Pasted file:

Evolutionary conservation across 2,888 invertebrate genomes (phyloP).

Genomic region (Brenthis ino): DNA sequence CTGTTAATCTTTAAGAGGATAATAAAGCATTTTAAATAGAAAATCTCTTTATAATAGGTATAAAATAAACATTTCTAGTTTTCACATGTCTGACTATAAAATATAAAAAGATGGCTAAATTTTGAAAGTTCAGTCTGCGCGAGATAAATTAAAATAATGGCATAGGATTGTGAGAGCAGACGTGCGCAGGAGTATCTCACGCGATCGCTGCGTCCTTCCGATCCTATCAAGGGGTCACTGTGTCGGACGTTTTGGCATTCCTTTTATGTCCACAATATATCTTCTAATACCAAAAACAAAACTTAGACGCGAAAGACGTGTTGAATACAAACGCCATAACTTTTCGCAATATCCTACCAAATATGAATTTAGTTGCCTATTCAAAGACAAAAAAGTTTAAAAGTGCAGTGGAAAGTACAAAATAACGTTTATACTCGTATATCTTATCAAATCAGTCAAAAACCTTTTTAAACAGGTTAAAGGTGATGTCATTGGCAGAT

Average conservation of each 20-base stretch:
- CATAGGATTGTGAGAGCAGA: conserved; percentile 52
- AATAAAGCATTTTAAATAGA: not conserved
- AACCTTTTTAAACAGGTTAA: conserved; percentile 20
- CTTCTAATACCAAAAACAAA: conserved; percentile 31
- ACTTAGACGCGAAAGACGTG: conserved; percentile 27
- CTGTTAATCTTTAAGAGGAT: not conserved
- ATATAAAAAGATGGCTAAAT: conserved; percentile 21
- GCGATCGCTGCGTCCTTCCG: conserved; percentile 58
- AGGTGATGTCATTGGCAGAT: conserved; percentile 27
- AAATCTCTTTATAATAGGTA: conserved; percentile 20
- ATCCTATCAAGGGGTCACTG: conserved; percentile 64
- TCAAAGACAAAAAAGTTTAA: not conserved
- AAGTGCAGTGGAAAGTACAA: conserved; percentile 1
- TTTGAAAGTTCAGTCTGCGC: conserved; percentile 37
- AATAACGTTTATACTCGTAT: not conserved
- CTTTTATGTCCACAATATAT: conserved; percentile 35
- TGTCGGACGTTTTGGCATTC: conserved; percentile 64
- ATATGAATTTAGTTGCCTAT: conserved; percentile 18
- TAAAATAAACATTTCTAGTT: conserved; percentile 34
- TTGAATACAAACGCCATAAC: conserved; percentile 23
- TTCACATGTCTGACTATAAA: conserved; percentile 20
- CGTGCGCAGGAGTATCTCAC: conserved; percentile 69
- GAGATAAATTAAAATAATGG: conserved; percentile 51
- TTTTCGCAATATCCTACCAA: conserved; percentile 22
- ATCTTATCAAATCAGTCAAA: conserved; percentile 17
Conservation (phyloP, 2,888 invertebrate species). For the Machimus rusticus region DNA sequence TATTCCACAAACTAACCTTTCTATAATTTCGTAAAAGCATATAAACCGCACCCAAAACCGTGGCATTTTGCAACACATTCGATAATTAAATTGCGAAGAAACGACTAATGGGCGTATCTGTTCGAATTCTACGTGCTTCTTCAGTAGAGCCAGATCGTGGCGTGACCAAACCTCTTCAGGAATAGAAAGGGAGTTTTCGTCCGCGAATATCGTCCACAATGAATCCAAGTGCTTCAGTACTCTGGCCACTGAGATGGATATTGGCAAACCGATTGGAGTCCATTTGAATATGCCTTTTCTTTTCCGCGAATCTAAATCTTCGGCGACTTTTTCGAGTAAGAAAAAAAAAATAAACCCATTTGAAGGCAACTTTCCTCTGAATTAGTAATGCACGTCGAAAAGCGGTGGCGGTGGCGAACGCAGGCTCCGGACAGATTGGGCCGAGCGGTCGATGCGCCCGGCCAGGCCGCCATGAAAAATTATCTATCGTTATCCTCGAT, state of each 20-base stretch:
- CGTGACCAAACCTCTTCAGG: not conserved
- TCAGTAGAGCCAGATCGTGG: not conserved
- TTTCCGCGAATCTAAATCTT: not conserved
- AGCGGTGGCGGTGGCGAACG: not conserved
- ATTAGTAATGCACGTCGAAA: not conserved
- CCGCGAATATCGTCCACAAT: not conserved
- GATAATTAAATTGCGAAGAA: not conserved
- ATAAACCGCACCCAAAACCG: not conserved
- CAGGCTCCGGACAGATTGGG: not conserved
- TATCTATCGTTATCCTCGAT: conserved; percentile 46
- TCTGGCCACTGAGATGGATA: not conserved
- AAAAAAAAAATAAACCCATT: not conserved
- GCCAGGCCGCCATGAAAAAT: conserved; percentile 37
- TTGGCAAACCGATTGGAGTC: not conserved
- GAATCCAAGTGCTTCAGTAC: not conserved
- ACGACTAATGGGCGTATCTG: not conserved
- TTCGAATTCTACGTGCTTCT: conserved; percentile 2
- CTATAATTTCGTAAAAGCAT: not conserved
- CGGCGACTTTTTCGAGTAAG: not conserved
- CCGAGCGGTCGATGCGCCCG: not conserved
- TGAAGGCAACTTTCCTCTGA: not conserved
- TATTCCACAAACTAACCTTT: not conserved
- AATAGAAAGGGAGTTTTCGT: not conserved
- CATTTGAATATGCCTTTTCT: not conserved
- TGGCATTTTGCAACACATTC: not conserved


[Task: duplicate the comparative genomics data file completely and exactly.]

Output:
Evolutionary conservation across 2,888 invertebrate genomes (phyloP).

Genomic region (Brenthis ino): DNA sequence CTGTTAATCTTTAAGAGGATAATAAAGCATTTTAAATAGAAAATCTCTTTATAATAGGTATAAAATAAACATTTCTAGTTTTCACATGTCTGACTATAAAATATAAAAAGATGGCTAAATTTTGAAAGTTCAGTCTGCGCGAGATAAATTAAAATAATGGCATAGGATTGTGAGAGCAGACGTGCGCAGGAGTATCTCACGCGATCGCTGCGTCCTTCCGATCCTATCAAGGGGTCACTGTGTCGGACGTTTTGGCATTCCTTTTATGTCCACAATATATCTTCTAATACCAAAAACAAAACTTAGACGCGAAAGACGTGTTGAATACAAACGCCATAACTTTTCGCAATATCCTACCAAATATGAATTTAGTTGCCTATTCAAAGACAAAAAAGTTTAAAAGTGCAGTGGAAAGTACAAAATAACGTTTATACTCGTATATCTTATCAAATCAGTCAAAAACCTTTTTAAACAGGTTAAAGGTGATGTCATTGGCAGAT

Average conservation of each 20-base stretch:
- CATAGGATTGTGAGAGCAGA: conserved; percentile 52
- AATAAAGCATTTTAAATAGA: not conserved
- AACCTTTTTAAACAGGTTAA: conserved; percentile 20
- CTTCTAATACCAAAAACAAA: conserved; percentile 31
- ACTTAGACGCGAAAGACGTG: conserved; percentile 27
- CTGTTAATCTTTAAGAGGAT: not conserved
- ATATAAAAAGATGGCTAAAT: conserved; percentile 21
- GCGATCGCTGCGTCCTTCCG: conserved; percentile 58
- AGGTGATGTCATTGGCAGAT: conserved; percentile 27
- AAATCTCTTTATAATAGGTA: conserved; percentile 20
- ATCCTATCAAGGGGTCACTG: conserved; percentile 64
- TCAAAGACAAAAAAGTTTAA: not conserved
- AAGTGCAGTGGAAAGTACAA: conserved; percentile 1
- TTTGAAAGTTCAGTCTGCGC: conserved; percentile 37
- AATAACGTTTATACTCGTAT: not conserved
- CTTTTATGTCCACAATATAT: conserved; percentile 35
- TGTCGGACGTTTTGGCATTC: conserved; percentile 64
- ATATGAATTTAGTTGCCTAT: conserved; percentile 18
- TAAAATAAACATTTCTAGTT: conserved; percentile 34
- TTGAATACAAACGCCATAAC: conserved; percentile 23
- TTCACATGTCTGACTATAAA: conserved; percentile 20
- CGTGCGCAGGAGTATCTCAC: conserved; percentile 69
- GAGATAAATTAAAATAATGG: conserved; percentile 51
- TTTTCGCAATATCCTACCAA: conserved; percentile 22
- ATCTTATCAAATCAGTCAAA: conserved; percentile 17
Conservation (phyloP, 2,888 invertebrate species). For the Machimus rusticus region DNA sequence TATTCCACAAACTAACCTTTCTATAATTTCGTAAAAGCATATAAACCGCACCCAAAACCGTGGCATTTTGCAACACATTCGATAATTAAATTGCGAAGAAACGACTAATGGGCGTATCTGTTCGAATTCTACGTGCTTCTTCAGTAGAGCCAGATCGTGGCGTGACCAAACCTCTTCAGGAATAGAAAGGGAGTTTTCGTCCGCGAATATCGTCCACAATGAATCCAAGTGCTTCAGTACTCTGGCCACTGAGATGGATATTGGCAAACCGATTGGAGTCCATTTGAATATGCCTTTTCTTTTCCGCGAATCTAAATCTTCGGCGACTTTTTCGAGTAAGAAAAAAAAAATAAACCCATTTGAAGGCAACTTTCCTCTGAATTAGTAATGCACGTCGAAAAGCGGTGGCGGTGGCGAACGCAGGCTCCGGACAGATTGGGCCGAGCGGTCGATGCGCCCGGCCAGGCCGCCATGAAAAATTATCTATCGTTATCCTCGAT, state of each 20-base stretch:
- CGTGACCAAACCTCTTCAGG: not conserved
- TCAGTAGAGCCAGATCGTGG: not conserved
- TTTCCGCGAATCTAAATCTT: not conserved
- AGCGGTGGCGGTGGCGAACG: not conserved
- ATTAGTAATGCACGTCGAAA: not conserved
- CCGCGAATATCGTCCACAAT: not conserved
- GATAATTAAATTGCGAAGAA: not conserved
- ATAAACCGCACCCAAAACCG: not conserved
- CAGGCTCCGGACAGATTGGG: not conserved
- TATCTATCGTTATCCTCGAT: conserved; percentile 46
- TCTGGCCACTGAGATGGATA: not conserved
- AAAAAAAAAATAAACCCATT: not conserved
- GCCAGGCCGCCATGAAAAAT: conserved; percentile 37
- TTGGCAAACCGATTGGAGTC: not conserved
- GAATCCAAGTGCTTCAGTAC: not conserved
- ACGACTAATGGGCGTATCTG: not conserved
- TTCGAATTCTACGTGCTTCT: conserved; percentile 2
- CTATAATTTCGTAAAAGCAT: not conserved
- CGGCGACTTTTTCGAGTAAG: not conserved
- CCGAGCGGTCGATGCGCCCG: not conserved
- TGAAGGCAACTTTCCTCTGA: not conserved
- TATTCCACAAACTAACCTTT: not conserved
- AATAGAAAGGGAGTTTTCGT: not conserved
- CATTTGAATATGCCTTTTCT: not conserved
- TGGCATTTTGCAACACATTC: not conserved